The Fed Asks, ‘How Bad Is Bad Enough?’

The Federal Reserve is planning to stage the equivalent of a national bank disaster drill, and it is not going to be anything like the cream-puff challenges that some overseas regulators have dreamed up.

The stress test that the Fed ordered last week for the 31 largest U.S. banks includes true worst-case scenarios. Unemployment up to 13 percent, an 8 percent drop in gross domestic product, and a stock market crash of 52 percent from third quarter 2011 to fourth quarter 2012 are the stuff of economists’ nightmares. Very few believe we are soon likely to see any situations this bad, even if European measures to stabilize their credit crisis fail. The Fed itself has said that these possibilities do not represent its own outlook for the economy.

That is what a worst-case scenario is: the chance to imagine just how bad things could get, not just how bad they are likely to get. It is an opportunity to go outside the bounds of the expected and ask “what if?”

The Fed is taking the opposite route of the European banks I wrote about last week. Banco Santander and Banco Bilbao Vizcaya Argentaria announced newly optimistic assumptions about the level of risk attached to their assets in order to bolster their own numbers. The Fed’s tests will force banks to look at themselves without any rose tinting. As Karen Shaw Petrou, managing partner at Federal Financial Analytics, told Bloomberg: “The Fed’s credibility as a tough guy can’t be challenged based on this [test].”

This is as it should be. The crisis of 2008 was largely a crisis of confidence. At the time, no institution knew which other institutions it was safe to do business with, which in turn magnified the uncertainty that was the crisis’ underpinning. The Fed now seeks to provide transparency in advance, in order to slow the spread and soften the impact of any similar panic in the future. The participating banks will also be tested against a European market shock, arguably a more likely scenario than some of the others mentioned.

The Fed’s stress test is the equivalent of boarding up windows in advance of an oncoming hurricane. Even when you can see the storm coming, it’s hard to predict the exact severity. You can hope the storm misses you altogether. If it does hit, you don’t expect to get away entirely unscathed. But some basic precautions can help you to be sure your house will still be standing when the storm is over.

In this case, the Fed has its disaster drill just right.

About Larry M. Elkin 534 Articles

Affiliation: Palisades Hudson Financial Group

Larry M. Elkin, CPA, CFP®, has provided personal financial and tax counseling to a sophisticated client base since 1986. After six years with Arthur Andersen, where he was a senior manager for personal financial planning and family wealth planning, he founded his own firm in Hastings on Hudson, New York in 1992. That firm grew steadily and became the Palisades Hudson organization, which moved to Scarsdale, New York in 2002. The firm expanded to Fort Lauderdale, Florida, in 2005, and to Atlanta, Georgia, in 2008.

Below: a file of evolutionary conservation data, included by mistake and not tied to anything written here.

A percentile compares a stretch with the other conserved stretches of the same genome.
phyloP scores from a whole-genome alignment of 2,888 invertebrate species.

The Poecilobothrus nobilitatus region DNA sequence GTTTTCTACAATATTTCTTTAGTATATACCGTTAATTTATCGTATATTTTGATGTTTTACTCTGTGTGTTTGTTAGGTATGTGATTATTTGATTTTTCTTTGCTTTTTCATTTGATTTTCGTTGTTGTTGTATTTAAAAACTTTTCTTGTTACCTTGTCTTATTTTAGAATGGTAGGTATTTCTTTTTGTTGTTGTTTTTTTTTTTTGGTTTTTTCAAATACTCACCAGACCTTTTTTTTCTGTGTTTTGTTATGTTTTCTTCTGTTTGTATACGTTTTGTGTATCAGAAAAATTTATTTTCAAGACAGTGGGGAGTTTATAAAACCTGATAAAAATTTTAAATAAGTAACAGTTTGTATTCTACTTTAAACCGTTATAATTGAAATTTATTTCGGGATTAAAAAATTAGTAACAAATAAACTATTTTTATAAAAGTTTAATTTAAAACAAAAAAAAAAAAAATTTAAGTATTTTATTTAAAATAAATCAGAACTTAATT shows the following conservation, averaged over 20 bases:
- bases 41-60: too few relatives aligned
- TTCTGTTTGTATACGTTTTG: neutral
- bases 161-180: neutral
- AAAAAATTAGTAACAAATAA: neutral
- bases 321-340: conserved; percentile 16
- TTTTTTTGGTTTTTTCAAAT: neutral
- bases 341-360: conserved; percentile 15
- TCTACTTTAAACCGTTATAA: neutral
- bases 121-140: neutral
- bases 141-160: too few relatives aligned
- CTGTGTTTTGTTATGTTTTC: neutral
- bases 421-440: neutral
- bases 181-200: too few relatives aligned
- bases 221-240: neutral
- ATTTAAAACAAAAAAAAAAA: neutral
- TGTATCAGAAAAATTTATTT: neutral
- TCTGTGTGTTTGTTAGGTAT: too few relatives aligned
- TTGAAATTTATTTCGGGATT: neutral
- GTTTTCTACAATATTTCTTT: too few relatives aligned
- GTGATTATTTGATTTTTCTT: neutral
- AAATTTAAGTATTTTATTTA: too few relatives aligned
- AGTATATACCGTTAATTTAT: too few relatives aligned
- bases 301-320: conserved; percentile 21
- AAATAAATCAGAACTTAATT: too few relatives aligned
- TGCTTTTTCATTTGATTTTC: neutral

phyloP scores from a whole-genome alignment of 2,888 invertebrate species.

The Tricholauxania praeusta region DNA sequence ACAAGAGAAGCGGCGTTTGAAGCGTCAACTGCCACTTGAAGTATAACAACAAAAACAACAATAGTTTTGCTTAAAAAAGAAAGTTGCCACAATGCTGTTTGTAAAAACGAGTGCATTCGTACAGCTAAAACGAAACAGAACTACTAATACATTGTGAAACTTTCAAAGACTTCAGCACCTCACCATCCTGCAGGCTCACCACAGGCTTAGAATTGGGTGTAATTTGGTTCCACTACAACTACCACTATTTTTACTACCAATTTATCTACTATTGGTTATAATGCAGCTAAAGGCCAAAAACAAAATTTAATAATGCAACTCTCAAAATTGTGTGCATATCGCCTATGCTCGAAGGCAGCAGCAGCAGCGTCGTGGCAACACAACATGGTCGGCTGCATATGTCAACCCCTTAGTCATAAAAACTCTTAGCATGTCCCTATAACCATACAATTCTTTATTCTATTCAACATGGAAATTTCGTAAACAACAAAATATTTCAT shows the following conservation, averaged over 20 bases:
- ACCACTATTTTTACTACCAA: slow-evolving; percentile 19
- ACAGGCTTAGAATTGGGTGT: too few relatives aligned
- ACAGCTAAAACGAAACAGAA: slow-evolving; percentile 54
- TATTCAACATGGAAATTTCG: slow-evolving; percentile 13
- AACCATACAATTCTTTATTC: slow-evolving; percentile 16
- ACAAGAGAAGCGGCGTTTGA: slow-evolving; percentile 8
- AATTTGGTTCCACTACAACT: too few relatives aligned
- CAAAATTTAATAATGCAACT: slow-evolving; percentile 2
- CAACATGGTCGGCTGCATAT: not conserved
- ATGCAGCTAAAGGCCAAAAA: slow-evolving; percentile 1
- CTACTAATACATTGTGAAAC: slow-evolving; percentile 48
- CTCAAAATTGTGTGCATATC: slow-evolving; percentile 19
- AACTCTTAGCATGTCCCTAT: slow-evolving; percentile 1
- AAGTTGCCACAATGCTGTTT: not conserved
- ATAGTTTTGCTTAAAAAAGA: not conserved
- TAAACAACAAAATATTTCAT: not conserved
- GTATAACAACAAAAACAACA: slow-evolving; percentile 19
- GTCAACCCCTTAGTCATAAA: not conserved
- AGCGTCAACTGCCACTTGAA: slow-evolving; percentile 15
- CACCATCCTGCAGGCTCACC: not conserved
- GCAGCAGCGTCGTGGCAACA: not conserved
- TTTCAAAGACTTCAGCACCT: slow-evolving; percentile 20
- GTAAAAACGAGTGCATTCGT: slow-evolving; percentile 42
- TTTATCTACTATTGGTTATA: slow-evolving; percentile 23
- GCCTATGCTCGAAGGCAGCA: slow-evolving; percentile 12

Larry received his B.A. in journalism from the University of Montana in 1978, and his M.B.A. in accounting from New York University in 1986. Larry was a reporter and editor for The Associated Press from 1978 to 1986. He covered government, business and legal affairs for the wire service, with assignments in Helena, Montana; Albany, New York; Washington, D.C.; and New York City’s federal courts in Brooklyn and Manhattan.

Larry established the organization’s investment advisory business, which now manages more than $800 million, in 1997. As president of Palisades Hudson, Larry maintains individual professional relationships with many of the firm’s clients, who reside in more than 25 states from Maine to California as well as in several foreign countries. He is the author of Financial Self-Defense for Unmarried Couples (Currency Doubleday, 1995), which was the first comprehensive financial planning guide for unmarried couples. He also is the editor and publisher of Sentinel, a quarterly newsletter on personal financial planning.

Larry has written many Sentinel articles, including several that anticipated future events. In “The Economic Case Against Tobacco Stocks” (February 1995), he forecast that litigation losses would eventually undermine cigarette manufacturers’ financial position. He concluded in “Is This the Beginning Of The End?” (May 1998) that there was a better-than-even chance that estate taxes would be repealed by 2010, three years before Congress enacted legislation to repeal the tax in 2010. In “IRS Takes A Shot At Split-Dollar Life” (June 1996), Larry predicted that the IRS would be able to treat split dollar arrangements as below-market loans, which came to pass with new rules issued by the Service in 2001 and 2002.

More recently, Larry has addressed the causes and consequences of the “Panic of 2008″ in his Sentinel articles. In “Have We Learned Our Lending Lesson At Last” (October 2007) and “Mortgage Lending Lessons Remain Unlearned” (October 2008), Larry questioned whether or not America has learned any lessons from the savings and loan crisis of the 1980s. In addition, he offered some practical changes that should have been made to amend the situation. In “Take Advantage Of The Panic Of 2008” (January 2009), Larry offered ways to capitalize on the wealth of opportunity that the panic presented.

Larry served as president of the Estate Planning Council of New York City, Inc., in 2005-2006. In 2009 the Council presented Larry with its first-ever Lifetime Achievement Award, citing his service to the organization and “his tireless efforts in promoting our industry by word and by personal example as a consummate estate planning professional.” He is regularly interviewed by national and regional publications, and has made nearly 100 radio and television appearances.

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